Situational awareness: PepsiCo CEO Indra Nooyi announced plans to step down, after 12 years at the helm.
Top of the Morning
Private equity spent much of 2012 in an unwanted spotlight, thanks to Mitt Romney's presidential run, and there are (very) early indications that it could get blinded again in 2020.
- Deval Patrick, the former Massachusetts governor who now leads an impact investment fund for Bain Capital, did the Sunday show thing on CNN yesterday.
- It was ostensibly to talk midterms, but host Jake Tapper also raised his association to Bain.
- Both in terms of possible legislation stemming from the Toys "R" Us situation (with which neither Patrick nor his fund are involved) and to an ascendant left flank in the Democratic Party that might not take too kindly to Patrick's resume, were he to vie for the nomination.
Key exchange (edited for clarity, full transcript here):
TAPPER: These workers are looking for new legislation that would force these firms like Bain to fund severance payments to employees who are laid off as a result of private equity investments. Do you think that's a good idea?
PATRICK: It might be. I would want to look at that -- at that legislation. You know, circumstances are different. Not every deal works. Not every company succeeds. That happens in markets. And that's not always because of private equity...
TAPPER: Given the way that the Democratic Party went after Bain during that race and the way that Hillary Clinton faced so much criticism from the left for her speeches to Goldman Sachs in 2016, did you have any reservations at all about joining Bain?
PATRICK: I describe myself as a capitalist. I'm not a market fundamentalist. I don't think markets solve every problem just the right way. But I do believe in opportunity. I think we need an economy that is expanding and is expanding out, so it reaches people on the margins, not just up.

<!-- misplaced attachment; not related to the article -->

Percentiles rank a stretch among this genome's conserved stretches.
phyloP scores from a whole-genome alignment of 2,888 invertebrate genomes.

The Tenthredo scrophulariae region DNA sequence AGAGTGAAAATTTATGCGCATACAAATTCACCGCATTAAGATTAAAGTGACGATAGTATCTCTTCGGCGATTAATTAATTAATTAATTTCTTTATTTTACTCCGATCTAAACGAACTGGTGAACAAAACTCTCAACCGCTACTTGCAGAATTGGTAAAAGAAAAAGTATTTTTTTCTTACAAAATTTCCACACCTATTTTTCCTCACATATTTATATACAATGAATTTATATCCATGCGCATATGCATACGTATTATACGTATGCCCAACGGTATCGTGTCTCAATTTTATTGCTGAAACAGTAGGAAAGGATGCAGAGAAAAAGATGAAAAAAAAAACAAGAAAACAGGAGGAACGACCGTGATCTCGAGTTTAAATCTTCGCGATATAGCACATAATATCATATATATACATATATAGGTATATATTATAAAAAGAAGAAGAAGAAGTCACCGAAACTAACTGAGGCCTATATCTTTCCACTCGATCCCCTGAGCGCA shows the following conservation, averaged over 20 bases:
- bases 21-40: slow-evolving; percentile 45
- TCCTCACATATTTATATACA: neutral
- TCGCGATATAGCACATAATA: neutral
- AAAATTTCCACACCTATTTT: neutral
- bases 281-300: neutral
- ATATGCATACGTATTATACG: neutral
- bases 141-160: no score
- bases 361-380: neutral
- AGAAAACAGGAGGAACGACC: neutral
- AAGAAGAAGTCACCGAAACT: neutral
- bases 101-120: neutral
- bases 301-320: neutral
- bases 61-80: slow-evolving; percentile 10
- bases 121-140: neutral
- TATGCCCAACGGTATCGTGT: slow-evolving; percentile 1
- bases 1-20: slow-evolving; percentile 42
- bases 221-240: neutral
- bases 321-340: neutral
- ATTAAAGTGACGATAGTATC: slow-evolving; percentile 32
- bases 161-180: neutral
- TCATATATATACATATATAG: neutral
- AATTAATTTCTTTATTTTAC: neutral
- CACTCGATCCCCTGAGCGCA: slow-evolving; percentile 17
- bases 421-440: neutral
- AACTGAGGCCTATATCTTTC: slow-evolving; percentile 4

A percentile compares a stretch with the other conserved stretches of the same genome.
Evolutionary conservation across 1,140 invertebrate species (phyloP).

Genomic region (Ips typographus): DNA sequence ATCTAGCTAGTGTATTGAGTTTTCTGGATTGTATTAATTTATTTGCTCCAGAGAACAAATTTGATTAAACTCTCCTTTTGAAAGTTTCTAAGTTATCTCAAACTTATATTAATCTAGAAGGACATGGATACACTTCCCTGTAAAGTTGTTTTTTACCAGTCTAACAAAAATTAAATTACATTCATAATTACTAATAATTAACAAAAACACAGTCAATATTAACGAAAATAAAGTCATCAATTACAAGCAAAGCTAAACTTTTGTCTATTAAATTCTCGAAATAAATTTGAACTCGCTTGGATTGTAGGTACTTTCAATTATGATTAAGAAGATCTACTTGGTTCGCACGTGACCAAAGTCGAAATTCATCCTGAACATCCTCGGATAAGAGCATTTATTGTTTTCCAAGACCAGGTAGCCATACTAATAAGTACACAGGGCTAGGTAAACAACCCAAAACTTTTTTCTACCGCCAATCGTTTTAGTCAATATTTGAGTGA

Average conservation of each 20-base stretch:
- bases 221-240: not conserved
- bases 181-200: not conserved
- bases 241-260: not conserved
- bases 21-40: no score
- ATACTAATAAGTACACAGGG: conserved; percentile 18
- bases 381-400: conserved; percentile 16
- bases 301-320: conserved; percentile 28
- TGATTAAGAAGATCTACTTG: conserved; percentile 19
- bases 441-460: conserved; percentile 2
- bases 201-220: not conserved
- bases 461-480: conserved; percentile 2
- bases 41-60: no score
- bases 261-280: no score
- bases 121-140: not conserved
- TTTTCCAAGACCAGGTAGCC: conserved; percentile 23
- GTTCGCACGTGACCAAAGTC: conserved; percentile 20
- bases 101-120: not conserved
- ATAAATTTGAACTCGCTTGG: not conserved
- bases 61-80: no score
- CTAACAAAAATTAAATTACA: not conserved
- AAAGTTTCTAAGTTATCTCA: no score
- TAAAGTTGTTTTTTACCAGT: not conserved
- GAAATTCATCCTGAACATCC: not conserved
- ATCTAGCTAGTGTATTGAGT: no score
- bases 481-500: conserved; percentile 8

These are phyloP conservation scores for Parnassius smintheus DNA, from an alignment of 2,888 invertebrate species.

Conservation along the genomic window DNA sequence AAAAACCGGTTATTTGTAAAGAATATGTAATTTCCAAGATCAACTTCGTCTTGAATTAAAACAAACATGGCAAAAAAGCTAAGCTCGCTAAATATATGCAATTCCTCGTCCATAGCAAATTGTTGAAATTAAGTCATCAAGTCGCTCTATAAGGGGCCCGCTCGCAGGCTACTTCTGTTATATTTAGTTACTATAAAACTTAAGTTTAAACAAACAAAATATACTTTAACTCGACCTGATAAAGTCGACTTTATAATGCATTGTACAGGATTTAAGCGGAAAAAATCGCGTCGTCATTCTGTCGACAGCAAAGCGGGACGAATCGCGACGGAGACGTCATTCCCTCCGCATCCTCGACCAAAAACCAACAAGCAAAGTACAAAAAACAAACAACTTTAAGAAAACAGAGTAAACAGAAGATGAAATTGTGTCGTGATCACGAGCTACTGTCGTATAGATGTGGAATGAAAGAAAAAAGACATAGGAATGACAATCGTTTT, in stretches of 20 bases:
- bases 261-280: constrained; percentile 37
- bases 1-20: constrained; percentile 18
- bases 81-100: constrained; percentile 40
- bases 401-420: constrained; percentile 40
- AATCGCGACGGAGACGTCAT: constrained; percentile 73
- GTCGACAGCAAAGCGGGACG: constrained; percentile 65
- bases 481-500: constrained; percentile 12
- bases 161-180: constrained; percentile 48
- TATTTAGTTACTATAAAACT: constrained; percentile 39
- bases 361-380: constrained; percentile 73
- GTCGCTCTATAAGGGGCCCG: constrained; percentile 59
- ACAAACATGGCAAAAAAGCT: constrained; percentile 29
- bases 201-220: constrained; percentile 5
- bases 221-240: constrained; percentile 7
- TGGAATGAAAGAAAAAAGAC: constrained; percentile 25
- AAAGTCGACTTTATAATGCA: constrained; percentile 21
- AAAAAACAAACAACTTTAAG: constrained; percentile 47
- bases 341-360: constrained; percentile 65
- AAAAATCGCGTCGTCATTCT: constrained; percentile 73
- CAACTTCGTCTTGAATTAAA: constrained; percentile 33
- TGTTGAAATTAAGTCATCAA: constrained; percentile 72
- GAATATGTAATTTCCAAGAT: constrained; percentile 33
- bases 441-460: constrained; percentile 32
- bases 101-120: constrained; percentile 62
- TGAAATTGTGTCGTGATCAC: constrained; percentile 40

And I think there is a right way and a wrong way to do that. And I think impact investing is an incredibly interesting and exciting way to participate in growth capitalism. So, no, I don't buy all that.
• Growth: Polaris Partners has quietly closed on $175 million for its first-ever growth fund, which will make both control and non-control investments in lower mid-market tech companies.
- This is not a new investment strategy for Polaris, but it had previously been doing such deals out of a flagship fund that primarily focuses on early-stage tech and healthcare companies.
• Today in Abraaj: The managers of the troubled firm's $375 million North Africa fund, led by Ahmed Badreldin, are asking liquidators for "an amicable separation" of their group from the rest of Abraaj, per a document viewed by WSJ Pro PE.
• Antitrust: Linde shares tanked this morning, after the German industrial gasses company disclosed that the U.S. FTC wants more divestitures before approving its planned $79 billion merger with Praxair (NYSE: PX).
• Data point: CrunchBase reports that there was a record number of $100 million+ funding rounds in July.
• Office update: IWG, the London-listed owner of outsourced office company Regus, today said that it is ending takeover talks with its three remaining suitors— Starwood Capital, TDR Capital and Terra Firma — after none of them offered an acceptable price.
- We had reported last month that rival WeWork was gearing up to "aggressively market" to Regus clients post-acquisition, which is something that it hasn't generally done to date. Particularly if the winner was Starwood.
Amcor (ASX: AMC), an Australian plastic packaging company, has agreed to buy Wisconsin-based rival Bemis (NYSE: BMS) for $5.25 billion in stock (12% premium to Friday's closing price).
- Why it's the BFD: Because consolidation is the name of the game right now in packaging, due primarily to rising costs.
- Bottom line: "Amcor generated sales of $9.1 billion last year servicing sectors ranging from food and beverages to pet care. The company, whose founding dates back to the 1860s, has grown into a global packaging giant employing more than 35,000. By acquiring Bemis, Amcor could bolster its offerings of so-called rigid plastic packaging." — Dana Mattioli & Ben Dummett, WSJ